You might find anthropology interesting. There are a set of what the field calls “universals” that anthropologists have found among people from, I guess, all cultures. One of them is a finding that humans are hierarchical by nature. There are those who are ambitious, and assert their right to lead and dominate over others, and there are those who supplicate, who follow the leader.

    Freedom is really, really tough. It requires people to restrain their tendency to “follow the leader,” and find their own way to lead themselves, and to understand that they need to restrain those who would assert leadership and try to dominate them. Our society is really an artificial creation. It requires an ability to get beyond what comes naturally to us. One way we’ve done that is establish a culture of independence, where people have the space to realize their own power, and what they can accomplish on their own. Once they get a sense of that, they can become jealous of it, and do not easily let someone say, “You can’t do that. Let me do it for you.” The problem is, and this where I have a sense progressives step in, is when we stumble and fail, though as Milton Friedman has said, almost every time there’s been an economic collapse, it’s been caused by government policy, or some government action. Progressives try to convince us that failure is fatal, that it proves that we are wrong, and they are right, that they need to do it for us. Whenever *they* fail, they never acknowledge it, blaming someone or something else. That’s the trick they play: “You’re the problem. Not me.” This is how they assert their authority over us.

    Reading Stanley Kurtz’s book, “Radical In Chief” might be instructive as well. I’ve heard him speak about his book, though I haven’t finished it. He said that Obama hung around in socialist circles for many years, contrary to his own claims. Kurtz talked about his research and claims this is based on solid documented evidence. Kurtz said that these socialists thrive in crisis situations, and that their modus operandi is to provoke crises. The reason, that I can surmise, is that in a crisis, people tend to give up their differences and look to government as the savior. When that happens, the government gets pretty much carte blanche to do whatever it wants. I gotta admit, I’ve fallen for this myself…remembering 9/11… Not to say I think our government somehow created the attack so it could take away our freedom. I’m saying that the nature of the beast is to do so, given the opportunity. The attack was just such an occasion. Even so, it’s difficult for me to say how much of what was put in place in government because of that should be rolled back. I have a feeling it was a contributor to what has enabled the current government to do what it’s done, and I fear we are losing our republic as a result.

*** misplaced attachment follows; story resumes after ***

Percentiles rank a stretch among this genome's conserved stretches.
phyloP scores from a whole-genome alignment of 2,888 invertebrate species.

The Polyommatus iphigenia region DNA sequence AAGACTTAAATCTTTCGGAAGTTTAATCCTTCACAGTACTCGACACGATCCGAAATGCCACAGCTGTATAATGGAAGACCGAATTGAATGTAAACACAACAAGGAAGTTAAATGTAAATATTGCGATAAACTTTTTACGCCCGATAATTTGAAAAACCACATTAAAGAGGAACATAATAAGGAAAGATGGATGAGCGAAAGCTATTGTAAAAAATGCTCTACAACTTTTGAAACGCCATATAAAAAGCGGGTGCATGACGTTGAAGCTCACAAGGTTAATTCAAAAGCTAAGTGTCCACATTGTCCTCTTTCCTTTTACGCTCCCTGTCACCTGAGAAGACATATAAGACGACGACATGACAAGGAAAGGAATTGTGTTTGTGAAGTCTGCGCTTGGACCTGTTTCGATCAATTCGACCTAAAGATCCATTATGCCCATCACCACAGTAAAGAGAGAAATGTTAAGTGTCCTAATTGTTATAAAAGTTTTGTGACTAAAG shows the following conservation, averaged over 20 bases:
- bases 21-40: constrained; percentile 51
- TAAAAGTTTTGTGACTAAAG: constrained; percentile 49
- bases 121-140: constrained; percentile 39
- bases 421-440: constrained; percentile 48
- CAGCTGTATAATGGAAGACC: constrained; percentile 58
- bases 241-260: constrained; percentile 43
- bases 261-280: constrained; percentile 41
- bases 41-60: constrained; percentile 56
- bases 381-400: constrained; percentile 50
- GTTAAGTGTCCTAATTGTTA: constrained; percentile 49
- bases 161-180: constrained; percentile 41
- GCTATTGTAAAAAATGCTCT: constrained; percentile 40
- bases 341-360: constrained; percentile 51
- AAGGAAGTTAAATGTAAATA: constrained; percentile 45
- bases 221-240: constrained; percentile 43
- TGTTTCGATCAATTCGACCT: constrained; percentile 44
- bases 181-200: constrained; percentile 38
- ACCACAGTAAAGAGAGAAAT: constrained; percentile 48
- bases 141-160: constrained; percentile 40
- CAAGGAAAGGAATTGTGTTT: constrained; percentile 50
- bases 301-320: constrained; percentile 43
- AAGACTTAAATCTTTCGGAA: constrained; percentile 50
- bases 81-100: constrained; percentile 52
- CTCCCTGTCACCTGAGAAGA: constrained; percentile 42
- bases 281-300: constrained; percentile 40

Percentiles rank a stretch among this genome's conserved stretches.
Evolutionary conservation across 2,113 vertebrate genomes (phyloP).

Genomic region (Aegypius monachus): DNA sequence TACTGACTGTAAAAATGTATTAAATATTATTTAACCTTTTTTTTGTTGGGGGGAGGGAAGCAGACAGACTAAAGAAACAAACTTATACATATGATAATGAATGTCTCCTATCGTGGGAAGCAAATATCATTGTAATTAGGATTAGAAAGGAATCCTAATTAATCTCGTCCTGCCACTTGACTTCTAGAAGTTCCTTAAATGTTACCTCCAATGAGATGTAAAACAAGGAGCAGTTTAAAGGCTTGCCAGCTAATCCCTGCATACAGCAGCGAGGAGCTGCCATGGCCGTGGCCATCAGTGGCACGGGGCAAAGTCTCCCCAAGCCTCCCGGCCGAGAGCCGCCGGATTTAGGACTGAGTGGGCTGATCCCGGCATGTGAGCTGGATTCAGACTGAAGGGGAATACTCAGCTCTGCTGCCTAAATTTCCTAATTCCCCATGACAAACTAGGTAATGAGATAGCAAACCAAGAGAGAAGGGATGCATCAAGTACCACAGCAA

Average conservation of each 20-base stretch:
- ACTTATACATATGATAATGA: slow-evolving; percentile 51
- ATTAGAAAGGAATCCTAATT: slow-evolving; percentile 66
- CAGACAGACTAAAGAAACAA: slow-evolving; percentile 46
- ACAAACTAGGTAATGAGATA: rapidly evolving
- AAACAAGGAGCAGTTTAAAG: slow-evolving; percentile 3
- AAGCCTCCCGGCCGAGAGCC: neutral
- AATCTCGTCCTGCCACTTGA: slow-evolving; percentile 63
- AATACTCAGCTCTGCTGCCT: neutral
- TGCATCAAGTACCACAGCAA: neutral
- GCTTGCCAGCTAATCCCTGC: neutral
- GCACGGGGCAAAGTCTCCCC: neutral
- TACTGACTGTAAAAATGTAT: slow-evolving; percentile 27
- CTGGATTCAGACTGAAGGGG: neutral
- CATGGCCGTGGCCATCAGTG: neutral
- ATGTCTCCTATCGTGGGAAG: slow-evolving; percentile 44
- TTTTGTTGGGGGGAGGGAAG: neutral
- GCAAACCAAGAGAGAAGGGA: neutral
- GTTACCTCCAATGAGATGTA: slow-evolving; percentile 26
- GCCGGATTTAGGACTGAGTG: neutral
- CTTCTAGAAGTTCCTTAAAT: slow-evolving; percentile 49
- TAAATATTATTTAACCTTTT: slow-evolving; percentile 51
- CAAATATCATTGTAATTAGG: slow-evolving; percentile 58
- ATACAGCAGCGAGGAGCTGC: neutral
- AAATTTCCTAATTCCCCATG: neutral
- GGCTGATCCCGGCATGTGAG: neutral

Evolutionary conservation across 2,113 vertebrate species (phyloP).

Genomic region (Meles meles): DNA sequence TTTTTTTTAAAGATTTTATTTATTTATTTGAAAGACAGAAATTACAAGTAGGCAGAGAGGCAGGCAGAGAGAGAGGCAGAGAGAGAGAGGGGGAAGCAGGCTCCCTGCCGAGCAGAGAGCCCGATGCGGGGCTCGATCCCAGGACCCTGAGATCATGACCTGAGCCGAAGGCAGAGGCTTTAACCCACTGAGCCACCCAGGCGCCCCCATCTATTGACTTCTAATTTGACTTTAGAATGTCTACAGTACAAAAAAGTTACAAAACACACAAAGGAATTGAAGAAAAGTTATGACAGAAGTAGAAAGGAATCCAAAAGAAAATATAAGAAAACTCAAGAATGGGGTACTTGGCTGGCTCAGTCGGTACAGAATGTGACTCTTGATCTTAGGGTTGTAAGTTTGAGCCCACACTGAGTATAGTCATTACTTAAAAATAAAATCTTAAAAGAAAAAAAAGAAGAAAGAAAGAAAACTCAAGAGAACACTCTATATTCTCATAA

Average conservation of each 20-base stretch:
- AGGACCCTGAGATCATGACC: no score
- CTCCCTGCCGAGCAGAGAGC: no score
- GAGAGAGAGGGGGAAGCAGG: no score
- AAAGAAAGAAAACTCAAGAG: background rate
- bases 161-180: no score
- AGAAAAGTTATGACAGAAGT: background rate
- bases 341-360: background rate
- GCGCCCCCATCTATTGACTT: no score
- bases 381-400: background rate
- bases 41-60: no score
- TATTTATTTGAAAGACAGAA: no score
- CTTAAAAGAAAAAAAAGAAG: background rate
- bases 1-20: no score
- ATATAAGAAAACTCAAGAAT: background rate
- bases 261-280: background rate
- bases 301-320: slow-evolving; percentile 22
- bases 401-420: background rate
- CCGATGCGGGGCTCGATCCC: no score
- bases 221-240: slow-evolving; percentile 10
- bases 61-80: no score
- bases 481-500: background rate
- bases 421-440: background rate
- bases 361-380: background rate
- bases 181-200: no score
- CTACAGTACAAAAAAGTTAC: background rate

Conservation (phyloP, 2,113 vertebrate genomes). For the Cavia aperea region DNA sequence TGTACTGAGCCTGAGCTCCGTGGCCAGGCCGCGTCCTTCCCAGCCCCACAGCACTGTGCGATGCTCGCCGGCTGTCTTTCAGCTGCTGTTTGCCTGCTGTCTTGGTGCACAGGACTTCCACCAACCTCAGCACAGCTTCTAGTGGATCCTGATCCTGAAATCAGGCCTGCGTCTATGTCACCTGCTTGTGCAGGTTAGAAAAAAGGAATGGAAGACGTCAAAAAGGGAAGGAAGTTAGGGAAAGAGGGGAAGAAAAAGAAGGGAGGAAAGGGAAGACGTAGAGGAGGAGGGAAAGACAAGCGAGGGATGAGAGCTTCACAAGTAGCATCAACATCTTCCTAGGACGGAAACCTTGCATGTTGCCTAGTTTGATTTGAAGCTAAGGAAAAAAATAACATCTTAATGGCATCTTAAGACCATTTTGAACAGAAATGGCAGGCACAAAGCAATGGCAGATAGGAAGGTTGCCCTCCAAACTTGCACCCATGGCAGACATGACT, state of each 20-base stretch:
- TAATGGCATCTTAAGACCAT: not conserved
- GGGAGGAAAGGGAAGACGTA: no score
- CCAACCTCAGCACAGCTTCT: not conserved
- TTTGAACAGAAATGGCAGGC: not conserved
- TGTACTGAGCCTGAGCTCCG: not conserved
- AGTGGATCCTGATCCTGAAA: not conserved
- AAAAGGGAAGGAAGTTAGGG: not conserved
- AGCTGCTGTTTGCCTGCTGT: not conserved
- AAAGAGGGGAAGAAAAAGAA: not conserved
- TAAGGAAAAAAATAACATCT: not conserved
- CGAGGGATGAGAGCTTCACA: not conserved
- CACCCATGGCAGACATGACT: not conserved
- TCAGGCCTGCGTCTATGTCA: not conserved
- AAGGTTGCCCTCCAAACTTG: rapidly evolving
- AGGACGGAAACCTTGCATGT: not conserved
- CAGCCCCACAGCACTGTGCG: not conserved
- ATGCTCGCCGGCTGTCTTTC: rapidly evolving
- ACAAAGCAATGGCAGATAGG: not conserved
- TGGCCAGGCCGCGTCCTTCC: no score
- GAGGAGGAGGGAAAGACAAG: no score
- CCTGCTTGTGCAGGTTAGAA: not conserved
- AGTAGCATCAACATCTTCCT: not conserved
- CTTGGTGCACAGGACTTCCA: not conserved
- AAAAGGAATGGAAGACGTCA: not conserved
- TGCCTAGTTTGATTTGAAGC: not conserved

89. plenarchist says:

    @Jason Calley – “The use of a clear, plain language, paper contract to form a government (ie, the US Constitution) worked quite well…”

    I believe freedom is a possibility and humanity deserves better than what we’ve gotten so far. Might sound crazy, but I’ve been considering a new type of free society I call a plenarchy that is in fact based on a contract that people sign to become citizens and would be voluntaristic. I intend for it to be implementable, sustainable, and very corruption resistant. You might find it interesting. I’ve just started but have several posts up. If you (or anyone) are interested and have a minute, visit my blog at plenarchist.wordpress.com and leave a comment… you can be the first!

  90. George says:

    I believe the problem is that the franchise is given too easily. When we were founded, only people who owned real property had the right to vote. This is because only people who owned property paid taxes. Today I would change it to be only people who pay net tax should have the right to vote. If you pay no tax, sorry, you don’t vote.

  91. Jason Calley says:

    @ Mark Miller
    “This strikes me as just a version of direct democracy, which history has shown doesn’t work.”

    Well, yes, but then again, any representative government is a version of direct democracy. The Republic of the US Constitution is a version of direct democracy, but one in which the people choose other people to vote in their place, and one in which certain issues are not allowed to be open to legislation in the first place. I do think the basic idea of allowing people to switch their representatives has some merit. How many times have people complained about disliking how their Congressman voted but not being able to anything substantive about it. maybe the system should have a limited (say, 500?) representatives, with those being composed of the 500 most popular representatives, based on number of people who have signed on with them. Anyway, there are countless ways of designing a representative government, and as much as I like the old Constitution, the fact is, as Lysander Spooner pointed out, ““The Constitution has either authorized such a government as we have had, or has been unable to prevent it.” Consequently, I have no problem with theorizing how it might be better altered.